This resolution has the promise to create a better world. It represents hope and progress for people in all corners of the planet – from the highest mountains of Nepal to the lowest valleys of Bolivia, from the sands of the Sahara to the Great Barrier Reef.

Every Arab delegate who voted “no” is sending the message that he cares far more about petty politics than human prosperity. This resolution can bring innovation to those who need it most. It can move humanity forward. And we should not allow certain delegations in this hall to move it backwards.

Mr. Chairman,

Israel’s experience shows that humans are a country’s greatest natural resource. In just six decades, Israel has transitioned from a developing nation to a start-up nation. We have moved from cultivating apples to designing Apple Computers, from harvesting oranges to building Orange mobile phones. We have more start-ups per capita than any nation on the planet. Tel Aviv was even recently named the second most entrepreneurship-friendly city in the world.

These achievements are no accident. They are the result of close collaboration between business and government – and a culture that rewards risk-taking, embraces entrepreneurship, and encourages imagination.

Israel’s story shows that if you want stability, empower your people. If you want prosperity, invest in your citizens. And if you want sustainability, engage every member of society – especially women and youth.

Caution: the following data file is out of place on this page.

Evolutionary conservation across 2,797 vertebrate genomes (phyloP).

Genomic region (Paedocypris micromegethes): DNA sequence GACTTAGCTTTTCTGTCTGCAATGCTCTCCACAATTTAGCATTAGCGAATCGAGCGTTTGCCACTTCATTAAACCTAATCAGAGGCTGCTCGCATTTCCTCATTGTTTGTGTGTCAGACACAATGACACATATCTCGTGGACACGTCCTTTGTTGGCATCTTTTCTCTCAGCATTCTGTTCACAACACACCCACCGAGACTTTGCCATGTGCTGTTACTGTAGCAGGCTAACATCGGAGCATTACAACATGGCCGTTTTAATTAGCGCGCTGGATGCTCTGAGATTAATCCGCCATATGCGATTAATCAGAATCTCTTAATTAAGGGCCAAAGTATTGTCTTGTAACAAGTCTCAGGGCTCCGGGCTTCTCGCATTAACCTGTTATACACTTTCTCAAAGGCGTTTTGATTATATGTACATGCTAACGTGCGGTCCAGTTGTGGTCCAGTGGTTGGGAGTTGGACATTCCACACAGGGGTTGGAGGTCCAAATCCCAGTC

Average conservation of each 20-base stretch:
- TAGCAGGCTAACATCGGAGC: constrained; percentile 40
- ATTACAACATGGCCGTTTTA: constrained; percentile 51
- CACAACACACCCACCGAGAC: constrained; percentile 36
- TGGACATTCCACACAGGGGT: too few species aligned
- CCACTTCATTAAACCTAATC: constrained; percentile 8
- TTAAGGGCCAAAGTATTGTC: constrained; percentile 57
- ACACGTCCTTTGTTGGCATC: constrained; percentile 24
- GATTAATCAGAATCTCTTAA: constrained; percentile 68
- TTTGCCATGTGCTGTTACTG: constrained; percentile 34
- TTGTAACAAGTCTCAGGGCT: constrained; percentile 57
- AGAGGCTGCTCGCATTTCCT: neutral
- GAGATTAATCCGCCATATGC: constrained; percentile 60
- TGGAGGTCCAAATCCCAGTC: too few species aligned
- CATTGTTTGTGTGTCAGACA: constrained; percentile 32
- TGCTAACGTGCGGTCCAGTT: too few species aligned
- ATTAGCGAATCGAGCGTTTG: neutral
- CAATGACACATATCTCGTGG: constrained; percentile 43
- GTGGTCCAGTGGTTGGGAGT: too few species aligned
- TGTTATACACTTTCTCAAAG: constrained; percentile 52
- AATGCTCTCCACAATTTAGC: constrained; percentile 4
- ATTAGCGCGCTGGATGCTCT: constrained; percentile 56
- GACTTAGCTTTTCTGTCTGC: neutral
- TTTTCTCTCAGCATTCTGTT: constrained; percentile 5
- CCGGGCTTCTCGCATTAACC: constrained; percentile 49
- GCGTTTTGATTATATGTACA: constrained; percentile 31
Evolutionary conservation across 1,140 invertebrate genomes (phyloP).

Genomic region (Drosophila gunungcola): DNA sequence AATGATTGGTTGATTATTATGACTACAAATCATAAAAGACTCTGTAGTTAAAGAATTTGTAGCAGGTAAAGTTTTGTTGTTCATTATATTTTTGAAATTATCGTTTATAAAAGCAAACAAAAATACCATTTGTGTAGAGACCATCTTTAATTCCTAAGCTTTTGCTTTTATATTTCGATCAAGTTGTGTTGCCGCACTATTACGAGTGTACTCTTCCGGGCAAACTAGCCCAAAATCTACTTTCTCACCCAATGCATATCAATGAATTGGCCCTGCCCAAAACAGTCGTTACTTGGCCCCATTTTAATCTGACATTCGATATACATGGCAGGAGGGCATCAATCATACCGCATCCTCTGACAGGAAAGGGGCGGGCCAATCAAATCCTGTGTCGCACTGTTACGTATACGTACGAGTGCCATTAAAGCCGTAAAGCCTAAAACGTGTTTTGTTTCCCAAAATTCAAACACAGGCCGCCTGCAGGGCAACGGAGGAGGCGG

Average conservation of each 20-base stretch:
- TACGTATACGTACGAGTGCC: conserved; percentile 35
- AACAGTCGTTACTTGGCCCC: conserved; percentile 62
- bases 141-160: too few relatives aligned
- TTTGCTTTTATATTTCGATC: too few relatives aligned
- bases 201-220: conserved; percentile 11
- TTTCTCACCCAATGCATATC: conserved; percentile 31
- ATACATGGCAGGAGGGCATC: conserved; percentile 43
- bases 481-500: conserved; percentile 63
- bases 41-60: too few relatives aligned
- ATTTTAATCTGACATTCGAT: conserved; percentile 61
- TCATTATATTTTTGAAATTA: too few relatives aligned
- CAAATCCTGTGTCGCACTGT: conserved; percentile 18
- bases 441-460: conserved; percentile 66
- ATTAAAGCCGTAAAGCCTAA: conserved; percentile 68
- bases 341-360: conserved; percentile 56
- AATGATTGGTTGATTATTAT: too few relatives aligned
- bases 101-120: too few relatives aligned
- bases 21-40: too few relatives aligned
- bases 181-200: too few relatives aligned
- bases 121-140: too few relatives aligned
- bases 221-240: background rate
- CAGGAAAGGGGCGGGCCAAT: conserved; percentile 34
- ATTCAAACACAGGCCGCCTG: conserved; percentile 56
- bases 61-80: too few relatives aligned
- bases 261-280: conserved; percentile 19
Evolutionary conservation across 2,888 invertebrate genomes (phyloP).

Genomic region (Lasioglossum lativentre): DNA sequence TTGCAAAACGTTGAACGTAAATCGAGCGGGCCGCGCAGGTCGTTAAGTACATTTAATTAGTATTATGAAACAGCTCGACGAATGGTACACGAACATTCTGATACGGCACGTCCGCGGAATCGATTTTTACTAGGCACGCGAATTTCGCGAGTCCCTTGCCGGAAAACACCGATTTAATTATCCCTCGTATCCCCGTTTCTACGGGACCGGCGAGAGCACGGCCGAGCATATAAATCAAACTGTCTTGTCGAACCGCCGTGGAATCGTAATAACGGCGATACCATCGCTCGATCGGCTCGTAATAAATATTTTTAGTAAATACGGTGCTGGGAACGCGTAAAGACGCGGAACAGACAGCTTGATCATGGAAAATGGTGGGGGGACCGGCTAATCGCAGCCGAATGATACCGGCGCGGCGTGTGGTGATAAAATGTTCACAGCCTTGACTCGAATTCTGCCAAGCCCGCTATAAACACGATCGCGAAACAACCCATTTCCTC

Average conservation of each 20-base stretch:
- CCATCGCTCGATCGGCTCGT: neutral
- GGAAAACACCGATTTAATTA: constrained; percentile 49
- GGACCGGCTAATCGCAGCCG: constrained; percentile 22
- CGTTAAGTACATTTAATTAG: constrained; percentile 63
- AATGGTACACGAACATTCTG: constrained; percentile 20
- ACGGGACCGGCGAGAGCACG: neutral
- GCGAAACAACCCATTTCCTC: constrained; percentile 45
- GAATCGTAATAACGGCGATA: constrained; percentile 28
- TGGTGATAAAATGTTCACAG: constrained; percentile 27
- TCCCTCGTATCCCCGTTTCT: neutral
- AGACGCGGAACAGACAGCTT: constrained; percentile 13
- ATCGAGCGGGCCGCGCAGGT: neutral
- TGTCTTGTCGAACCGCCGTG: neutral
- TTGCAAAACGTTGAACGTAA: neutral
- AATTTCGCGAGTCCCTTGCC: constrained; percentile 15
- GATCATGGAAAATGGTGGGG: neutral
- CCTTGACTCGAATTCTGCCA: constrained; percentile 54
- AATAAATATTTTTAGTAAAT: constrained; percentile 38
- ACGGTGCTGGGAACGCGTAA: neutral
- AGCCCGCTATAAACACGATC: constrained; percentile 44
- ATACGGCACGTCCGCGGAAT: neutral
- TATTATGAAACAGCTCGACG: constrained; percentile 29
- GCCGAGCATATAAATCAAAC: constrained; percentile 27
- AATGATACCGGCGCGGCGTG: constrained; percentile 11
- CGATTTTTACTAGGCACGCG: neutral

This, above all, is the core of our resolution.

Mr. Chairman,

I would like to once again thank those countries that have worked with us tirelessly to adopt this resolution. The enthusiasm of so many in this room proves that we all share the same vision, both developing and developed nations, both North and South.

Today’s success is far from the end of our collaboration. We must now take the words from the printed page and breathe life into them. It is time that the UN puts business creation and growth at the forefront of its development policies. Regardless of size, every business venture – from a small start-up in the Amazon to the next Amazon.com – must be given the chance to thrive.

The spark of ingenuity exists in every society. All people have the opportunity to turn their dreams into reality; to turn their hopes into change. May this be the moment that the international community fully embraces entrepreneurship, so that people around the world can have a path to create a future they all can be proud of.

Thank you.